To mark a recent visit, an old friend from my native Berlin gave me a newly published cook book featuring traditional German dishes called “Wir haben einfach gekocht” (Umschau, 2015), which basically means: we just cooked, meaning: in a simple fashion. Those who cooked are a group of elderly, but very lively women interviewed for this book, most of them well into their eighth decade.
The team behind the project, Jörg Reuter, Manuela Rehn, Cathrin Brandes and Caro Hoenes, went off on a journey across Germany with the mission to visit a number of care homes and to quiz the residents about their favourite recipes as well the memories associated with those. They cooked, shared the odd trick, and ate together. In the absence of steady companionship or the opportunity to cook for themselves anymore, these senior citizens clearly enjoyed the chance to make themselves useful and to be sociable.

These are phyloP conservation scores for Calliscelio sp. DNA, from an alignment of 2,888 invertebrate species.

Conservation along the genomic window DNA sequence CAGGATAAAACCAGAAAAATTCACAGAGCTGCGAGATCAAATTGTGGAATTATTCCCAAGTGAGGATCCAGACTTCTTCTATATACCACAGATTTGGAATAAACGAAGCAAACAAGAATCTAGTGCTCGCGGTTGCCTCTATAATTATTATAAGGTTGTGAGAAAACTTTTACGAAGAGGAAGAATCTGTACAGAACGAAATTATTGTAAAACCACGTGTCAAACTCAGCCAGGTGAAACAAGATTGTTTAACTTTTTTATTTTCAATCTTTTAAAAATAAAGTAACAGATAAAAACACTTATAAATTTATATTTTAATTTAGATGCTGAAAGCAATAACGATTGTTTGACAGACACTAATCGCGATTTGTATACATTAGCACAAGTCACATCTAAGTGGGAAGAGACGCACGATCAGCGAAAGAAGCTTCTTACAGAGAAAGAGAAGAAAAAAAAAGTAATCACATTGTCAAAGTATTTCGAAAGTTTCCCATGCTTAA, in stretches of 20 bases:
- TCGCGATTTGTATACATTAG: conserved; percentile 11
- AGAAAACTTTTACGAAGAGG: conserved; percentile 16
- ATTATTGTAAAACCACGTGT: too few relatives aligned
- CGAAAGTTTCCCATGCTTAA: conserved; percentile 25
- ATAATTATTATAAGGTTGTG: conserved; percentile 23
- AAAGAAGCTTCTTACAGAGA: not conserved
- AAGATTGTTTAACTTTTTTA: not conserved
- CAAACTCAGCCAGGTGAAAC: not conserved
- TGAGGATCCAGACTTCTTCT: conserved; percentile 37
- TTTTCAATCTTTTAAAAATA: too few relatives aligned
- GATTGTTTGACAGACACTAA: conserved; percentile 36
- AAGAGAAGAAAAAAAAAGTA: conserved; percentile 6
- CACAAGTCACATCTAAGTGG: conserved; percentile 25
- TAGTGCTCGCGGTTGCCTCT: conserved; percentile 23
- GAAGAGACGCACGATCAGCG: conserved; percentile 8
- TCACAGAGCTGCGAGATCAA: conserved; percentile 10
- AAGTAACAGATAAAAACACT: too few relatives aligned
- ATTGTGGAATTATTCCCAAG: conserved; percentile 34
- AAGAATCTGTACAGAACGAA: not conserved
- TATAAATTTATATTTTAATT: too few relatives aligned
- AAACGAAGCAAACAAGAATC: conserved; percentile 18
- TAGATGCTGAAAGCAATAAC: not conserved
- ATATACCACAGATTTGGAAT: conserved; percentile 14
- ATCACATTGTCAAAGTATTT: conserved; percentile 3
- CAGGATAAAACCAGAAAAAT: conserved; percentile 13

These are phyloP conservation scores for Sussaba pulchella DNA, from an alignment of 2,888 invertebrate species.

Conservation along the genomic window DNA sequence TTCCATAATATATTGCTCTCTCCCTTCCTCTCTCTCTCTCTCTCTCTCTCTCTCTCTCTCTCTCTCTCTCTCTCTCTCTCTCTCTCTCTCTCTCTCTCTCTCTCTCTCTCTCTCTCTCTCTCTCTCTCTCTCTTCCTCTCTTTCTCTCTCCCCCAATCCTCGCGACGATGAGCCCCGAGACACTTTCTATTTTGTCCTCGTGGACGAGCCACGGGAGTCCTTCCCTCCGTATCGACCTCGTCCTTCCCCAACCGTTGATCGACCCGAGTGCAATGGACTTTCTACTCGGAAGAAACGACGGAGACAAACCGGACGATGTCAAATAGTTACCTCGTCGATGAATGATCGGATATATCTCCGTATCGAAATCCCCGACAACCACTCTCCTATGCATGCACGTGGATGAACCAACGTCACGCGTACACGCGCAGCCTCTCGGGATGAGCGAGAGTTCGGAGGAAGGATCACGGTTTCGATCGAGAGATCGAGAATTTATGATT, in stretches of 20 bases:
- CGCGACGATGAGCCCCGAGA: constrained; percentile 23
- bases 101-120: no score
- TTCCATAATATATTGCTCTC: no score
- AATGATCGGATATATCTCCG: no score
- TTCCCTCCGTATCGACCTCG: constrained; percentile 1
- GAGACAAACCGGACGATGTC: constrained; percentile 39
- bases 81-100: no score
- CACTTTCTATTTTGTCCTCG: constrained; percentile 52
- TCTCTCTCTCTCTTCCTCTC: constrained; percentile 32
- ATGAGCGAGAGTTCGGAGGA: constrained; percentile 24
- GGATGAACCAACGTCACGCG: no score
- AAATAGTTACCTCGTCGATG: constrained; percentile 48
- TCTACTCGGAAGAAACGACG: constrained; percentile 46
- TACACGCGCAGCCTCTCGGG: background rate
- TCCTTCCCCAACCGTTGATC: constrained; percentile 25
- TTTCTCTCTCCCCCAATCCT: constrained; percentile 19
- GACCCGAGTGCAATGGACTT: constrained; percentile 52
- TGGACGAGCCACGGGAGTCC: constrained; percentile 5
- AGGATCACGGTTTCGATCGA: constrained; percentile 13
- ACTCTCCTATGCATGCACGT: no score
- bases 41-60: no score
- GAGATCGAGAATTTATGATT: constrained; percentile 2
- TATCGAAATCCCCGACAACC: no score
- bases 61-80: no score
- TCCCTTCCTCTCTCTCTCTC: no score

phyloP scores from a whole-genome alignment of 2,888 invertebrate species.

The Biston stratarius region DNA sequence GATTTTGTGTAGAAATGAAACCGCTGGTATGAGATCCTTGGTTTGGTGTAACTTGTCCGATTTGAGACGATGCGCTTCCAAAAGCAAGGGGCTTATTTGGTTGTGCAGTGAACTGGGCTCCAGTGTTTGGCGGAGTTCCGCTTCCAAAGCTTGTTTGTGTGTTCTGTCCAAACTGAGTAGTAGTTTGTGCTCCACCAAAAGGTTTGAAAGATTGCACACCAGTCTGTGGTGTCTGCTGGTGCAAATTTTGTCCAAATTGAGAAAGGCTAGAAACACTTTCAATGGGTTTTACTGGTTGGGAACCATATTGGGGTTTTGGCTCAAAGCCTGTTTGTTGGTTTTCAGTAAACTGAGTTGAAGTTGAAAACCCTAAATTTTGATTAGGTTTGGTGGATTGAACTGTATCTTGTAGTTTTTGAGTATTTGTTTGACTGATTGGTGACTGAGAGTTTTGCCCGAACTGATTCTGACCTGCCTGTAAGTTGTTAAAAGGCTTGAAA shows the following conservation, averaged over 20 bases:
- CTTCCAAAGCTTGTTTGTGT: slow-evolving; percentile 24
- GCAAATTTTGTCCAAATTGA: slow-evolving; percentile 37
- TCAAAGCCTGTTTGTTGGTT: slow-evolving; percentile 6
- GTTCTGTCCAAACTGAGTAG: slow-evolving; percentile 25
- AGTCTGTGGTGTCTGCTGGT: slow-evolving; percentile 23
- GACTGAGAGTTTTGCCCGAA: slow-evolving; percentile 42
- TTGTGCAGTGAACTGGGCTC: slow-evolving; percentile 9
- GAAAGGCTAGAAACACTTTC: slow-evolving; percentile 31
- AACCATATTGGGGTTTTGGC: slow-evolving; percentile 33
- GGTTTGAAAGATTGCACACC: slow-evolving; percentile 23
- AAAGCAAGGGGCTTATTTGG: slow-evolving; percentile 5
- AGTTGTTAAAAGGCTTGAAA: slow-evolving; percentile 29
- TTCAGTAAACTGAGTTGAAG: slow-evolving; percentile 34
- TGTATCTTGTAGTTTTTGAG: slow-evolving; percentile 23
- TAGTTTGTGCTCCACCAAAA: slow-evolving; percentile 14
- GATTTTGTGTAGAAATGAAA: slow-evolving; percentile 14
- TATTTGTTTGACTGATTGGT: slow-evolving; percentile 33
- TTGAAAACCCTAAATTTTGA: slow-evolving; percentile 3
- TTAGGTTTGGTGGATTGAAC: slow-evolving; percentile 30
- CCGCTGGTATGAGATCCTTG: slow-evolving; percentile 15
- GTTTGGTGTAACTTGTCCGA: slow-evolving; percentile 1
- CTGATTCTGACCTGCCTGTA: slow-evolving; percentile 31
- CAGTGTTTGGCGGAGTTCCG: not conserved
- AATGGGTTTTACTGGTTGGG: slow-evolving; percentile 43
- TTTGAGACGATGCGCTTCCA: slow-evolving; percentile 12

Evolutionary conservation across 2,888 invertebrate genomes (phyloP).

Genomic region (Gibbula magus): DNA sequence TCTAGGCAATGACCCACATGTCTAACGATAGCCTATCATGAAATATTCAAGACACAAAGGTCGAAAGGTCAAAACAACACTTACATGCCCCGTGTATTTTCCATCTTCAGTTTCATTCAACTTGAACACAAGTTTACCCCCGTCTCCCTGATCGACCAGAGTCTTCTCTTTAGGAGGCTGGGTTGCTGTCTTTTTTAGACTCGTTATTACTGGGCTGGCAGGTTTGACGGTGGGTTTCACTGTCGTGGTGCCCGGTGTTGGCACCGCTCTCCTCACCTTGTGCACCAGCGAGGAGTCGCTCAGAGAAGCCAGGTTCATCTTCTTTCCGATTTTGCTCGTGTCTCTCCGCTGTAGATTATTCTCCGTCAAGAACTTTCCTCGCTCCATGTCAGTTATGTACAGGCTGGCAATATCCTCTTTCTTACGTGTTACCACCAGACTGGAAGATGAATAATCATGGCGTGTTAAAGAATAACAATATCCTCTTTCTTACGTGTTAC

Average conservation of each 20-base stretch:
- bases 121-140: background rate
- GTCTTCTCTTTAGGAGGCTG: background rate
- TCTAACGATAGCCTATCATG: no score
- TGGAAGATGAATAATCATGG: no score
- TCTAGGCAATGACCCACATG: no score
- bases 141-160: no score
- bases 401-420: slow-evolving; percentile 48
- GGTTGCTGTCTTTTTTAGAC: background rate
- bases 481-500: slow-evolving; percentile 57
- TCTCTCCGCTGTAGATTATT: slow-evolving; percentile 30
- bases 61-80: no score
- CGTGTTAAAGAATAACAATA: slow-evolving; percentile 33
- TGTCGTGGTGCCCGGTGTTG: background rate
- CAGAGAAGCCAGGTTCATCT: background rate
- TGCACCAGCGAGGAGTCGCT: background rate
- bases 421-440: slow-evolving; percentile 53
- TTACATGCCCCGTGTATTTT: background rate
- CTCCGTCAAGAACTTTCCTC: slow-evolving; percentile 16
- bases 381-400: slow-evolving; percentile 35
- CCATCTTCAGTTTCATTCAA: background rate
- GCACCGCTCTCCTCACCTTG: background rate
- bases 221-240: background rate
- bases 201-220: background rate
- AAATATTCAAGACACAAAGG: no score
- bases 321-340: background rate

“Wir haben einfach gekocht” goes straight to the roots of the kind of cooking we associate with family and all things homely. It harks back to a fuss-free and regional cuisine that was supposed to nourish and sustain you, and most importantly, was always enjoyed en famille, at the table. As a result, such wonderful classics as “Sauerbraten”, liver with apple rings, onions and mashed potato, potato dumplings, pea soup and “Streuselkuchen” are getting the proper treatment here, not a make-over.
It is obvious why this idea appeals to Our Stories and why I should mention it here: housewives or not, these women had to cook for themselves and their families, day in, day out, the dishes often passed on to them by their own mothers and grandmothers and perfected over time. Sharing these recipes means sharing a piece of their history if not their identity.
Much like Our Stories sees itself as an incentive for others to engage with the elders in their families, the authors behind this book want to encourage readers to visit care homes for the elderly, perhaps get acquainted with an elderly person, listen to them, cook for them.
How about a British version of this book…anyone?
The website and Facebook pages are in German: